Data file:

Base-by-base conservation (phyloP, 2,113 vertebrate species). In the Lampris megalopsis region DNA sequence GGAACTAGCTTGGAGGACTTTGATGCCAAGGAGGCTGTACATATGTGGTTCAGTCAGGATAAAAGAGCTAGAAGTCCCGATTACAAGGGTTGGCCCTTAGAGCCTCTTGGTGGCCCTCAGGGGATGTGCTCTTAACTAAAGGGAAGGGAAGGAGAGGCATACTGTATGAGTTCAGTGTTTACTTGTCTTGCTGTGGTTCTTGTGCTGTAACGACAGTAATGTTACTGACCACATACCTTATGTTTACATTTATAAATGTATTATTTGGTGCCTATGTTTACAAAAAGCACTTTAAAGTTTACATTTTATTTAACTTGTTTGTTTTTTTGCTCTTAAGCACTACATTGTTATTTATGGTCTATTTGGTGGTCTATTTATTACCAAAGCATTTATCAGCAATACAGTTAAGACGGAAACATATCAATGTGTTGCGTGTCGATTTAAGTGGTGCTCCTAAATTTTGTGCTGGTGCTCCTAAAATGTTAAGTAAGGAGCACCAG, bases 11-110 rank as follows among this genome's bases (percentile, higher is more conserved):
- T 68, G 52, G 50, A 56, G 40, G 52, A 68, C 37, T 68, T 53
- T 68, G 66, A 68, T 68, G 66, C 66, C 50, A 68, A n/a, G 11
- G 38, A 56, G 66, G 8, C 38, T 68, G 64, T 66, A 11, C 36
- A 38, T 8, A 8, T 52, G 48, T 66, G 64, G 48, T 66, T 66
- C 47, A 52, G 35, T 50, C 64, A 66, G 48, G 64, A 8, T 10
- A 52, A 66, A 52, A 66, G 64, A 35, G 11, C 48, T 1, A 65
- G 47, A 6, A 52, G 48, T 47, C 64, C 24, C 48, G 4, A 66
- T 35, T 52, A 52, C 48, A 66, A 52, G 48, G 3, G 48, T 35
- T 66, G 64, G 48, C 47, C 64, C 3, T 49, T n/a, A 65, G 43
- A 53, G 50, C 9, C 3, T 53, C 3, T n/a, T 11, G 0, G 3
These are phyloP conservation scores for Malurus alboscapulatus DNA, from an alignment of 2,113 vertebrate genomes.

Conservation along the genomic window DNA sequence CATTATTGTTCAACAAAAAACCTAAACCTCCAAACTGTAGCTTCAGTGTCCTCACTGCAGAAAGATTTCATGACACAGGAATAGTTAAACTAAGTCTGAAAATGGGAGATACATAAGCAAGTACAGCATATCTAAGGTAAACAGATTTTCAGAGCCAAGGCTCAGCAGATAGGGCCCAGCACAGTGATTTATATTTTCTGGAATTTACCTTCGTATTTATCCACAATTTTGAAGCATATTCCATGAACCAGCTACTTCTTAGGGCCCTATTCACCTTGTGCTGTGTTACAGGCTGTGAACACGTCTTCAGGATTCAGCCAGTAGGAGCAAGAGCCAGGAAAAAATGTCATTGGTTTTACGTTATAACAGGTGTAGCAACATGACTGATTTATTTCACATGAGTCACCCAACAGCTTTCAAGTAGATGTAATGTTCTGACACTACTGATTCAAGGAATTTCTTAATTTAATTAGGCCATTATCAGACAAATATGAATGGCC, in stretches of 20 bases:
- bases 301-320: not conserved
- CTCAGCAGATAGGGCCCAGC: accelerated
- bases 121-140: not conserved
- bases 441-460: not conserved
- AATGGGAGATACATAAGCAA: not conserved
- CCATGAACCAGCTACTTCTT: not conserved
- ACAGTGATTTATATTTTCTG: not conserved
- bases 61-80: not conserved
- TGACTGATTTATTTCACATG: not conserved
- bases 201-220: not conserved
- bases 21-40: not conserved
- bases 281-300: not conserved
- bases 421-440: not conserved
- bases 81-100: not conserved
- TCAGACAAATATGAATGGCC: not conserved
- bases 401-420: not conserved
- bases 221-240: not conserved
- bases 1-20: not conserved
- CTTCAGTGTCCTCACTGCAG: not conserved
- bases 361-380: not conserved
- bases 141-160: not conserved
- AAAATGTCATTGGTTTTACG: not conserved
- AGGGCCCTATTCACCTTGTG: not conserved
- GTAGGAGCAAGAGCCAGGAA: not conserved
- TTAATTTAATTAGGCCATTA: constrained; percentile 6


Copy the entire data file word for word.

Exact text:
Base-by-base conservation (phyloP, 2,113 vertebrate species). In the Lampris megalopsis region DNA sequence GGAACTAGCTTGGAGGACTTTGATGCCAAGGAGGCTGTACATATGTGGTTCAGTCAGGATAAAAGAGCTAGAAGTCCCGATTACAAGGGTTGGCCCTTAGAGCCTCTTGGTGGCCCTCAGGGGATGTGCTCTTAACTAAAGGGAAGGGAAGGAGAGGCATACTGTATGAGTTCAGTGTTTACTTGTCTTGCTGTGGTTCTTGTGCTGTAACGACAGTAATGTTACTGACCACATACCTTATGTTTACATTTATAAATGTATTATTTGGTGCCTATGTTTACAAAAAGCACTTTAAAGTTTACATTTTATTTAACTTGTTTGTTTTTTTGCTCTTAAGCACTACATTGTTATTTATGGTCTATTTGGTGGTCTATTTATTACCAAAGCATTTATCAGCAATACAGTTAAGACGGAAACATATCAATGTGTTGCGTGTCGATTTAAGTGGTGCTCCTAAATTTTGTGCTGGTGCTCCTAAAATGTTAAGTAAGGAGCACCAG, bases 11-110 rank as follows among this genome's bases (percentile, higher is more conserved):
- T 68, G 52, G 50, A 56, G 40, G 52, A 68, C 37, T 68, T 53
- T 68, G 66, A 68, T 68, G 66, C 66, C 50, A 68, A n/a, G 11
- G 38, A 56, G 66, G 8, C 38, T 68, G 64, T 66, A 11, C 36
- A 38, T 8, A 8, T 52, G 48, T 66, G 64, G 48, T 66, T 66
- C 47, A 52, G 35, T 50, C 64, A 66, G 48, G 64, A 8, T 10
- A 52, A 66, A 52, A 66, G 64, A 35, G 11, C 48, T 1, A 65
- G 47, A 6, A 52, G 48, T 47, C 64, C 24, C 48, G 4, A 66
- T 35, T 52, A 52, C 48, A 66, A 52, G 48, G 3, G 48, T 35
- T 66, G 64, G 48, C 47, C 64, C 3, T 49, T n/a, A 65, G 43
- A 53, G 50, C 9, C 3, T 53, C 3, T n/a, T 11, G 0, G 3
These are phyloP conservation scores for Malurus alboscapulatus DNA, from an alignment of 2,113 vertebrate genomes.

Conservation along the genomic window DNA sequence CATTATTGTTCAACAAAAAACCTAAACCTCCAAACTGTAGCTTCAGTGTCCTCACTGCAGAAAGATTTCATGACACAGGAATAGTTAAACTAAGTCTGAAAATGGGAGATACATAAGCAAGTACAGCATATCTAAGGTAAACAGATTTTCAGAGCCAAGGCTCAGCAGATAGGGCCCAGCACAGTGATTTATATTTTCTGGAATTTACCTTCGTATTTATCCACAATTTTGAAGCATATTCCATGAACCAGCTACTTCTTAGGGCCCTATTCACCTTGTGCTGTGTTACAGGCTGTGAACACGTCTTCAGGATTCAGCCAGTAGGAGCAAGAGCCAGGAAAAAATGTCATTGGTTTTACGTTATAACAGGTGTAGCAACATGACTGATTTATTTCACATGAGTCACCCAACAGCTTTCAAGTAGATGTAATGTTCTGACACTACTGATTCAAGGAATTTCTTAATTTAATTAGGCCATTATCAGACAAATATGAATGGCC, in stretches of 20 bases:
- bases 301-320: not conserved
- CTCAGCAGATAGGGCCCAGC: accelerated
- bases 121-140: not conserved
- bases 441-460: not conserved
- AATGGGAGATACATAAGCAA: not conserved
- CCATGAACCAGCTACTTCTT: not conserved
- ACAGTGATTTATATTTTCTG: not conserved
- bases 61-80: not conserved
- TGACTGATTTATTTCACATG: not conserved
- bases 201-220: not conserved
- bases 21-40: not conserved
- bases 281-300: not conserved
- bases 421-440: not conserved
- bases 81-100: not conserved
- TCAGACAAATATGAATGGCC: not conserved
- bases 401-420: not conserved
- bases 221-240: not conserved
- bases 1-20: not conserved
- CTTCAGTGTCCTCACTGCAG: not conserved
- bases 361-380: not conserved
- bases 141-160: not conserved
- AAAATGTCATTGGTTTTACG: not conserved
- AGGGCCCTATTCACCTTGTG: not conserved
- GTAGGAGCAAGAGCCAGGAA: not conserved
- TTAATTTAATTAGGCCATTA: constrained; percentile 6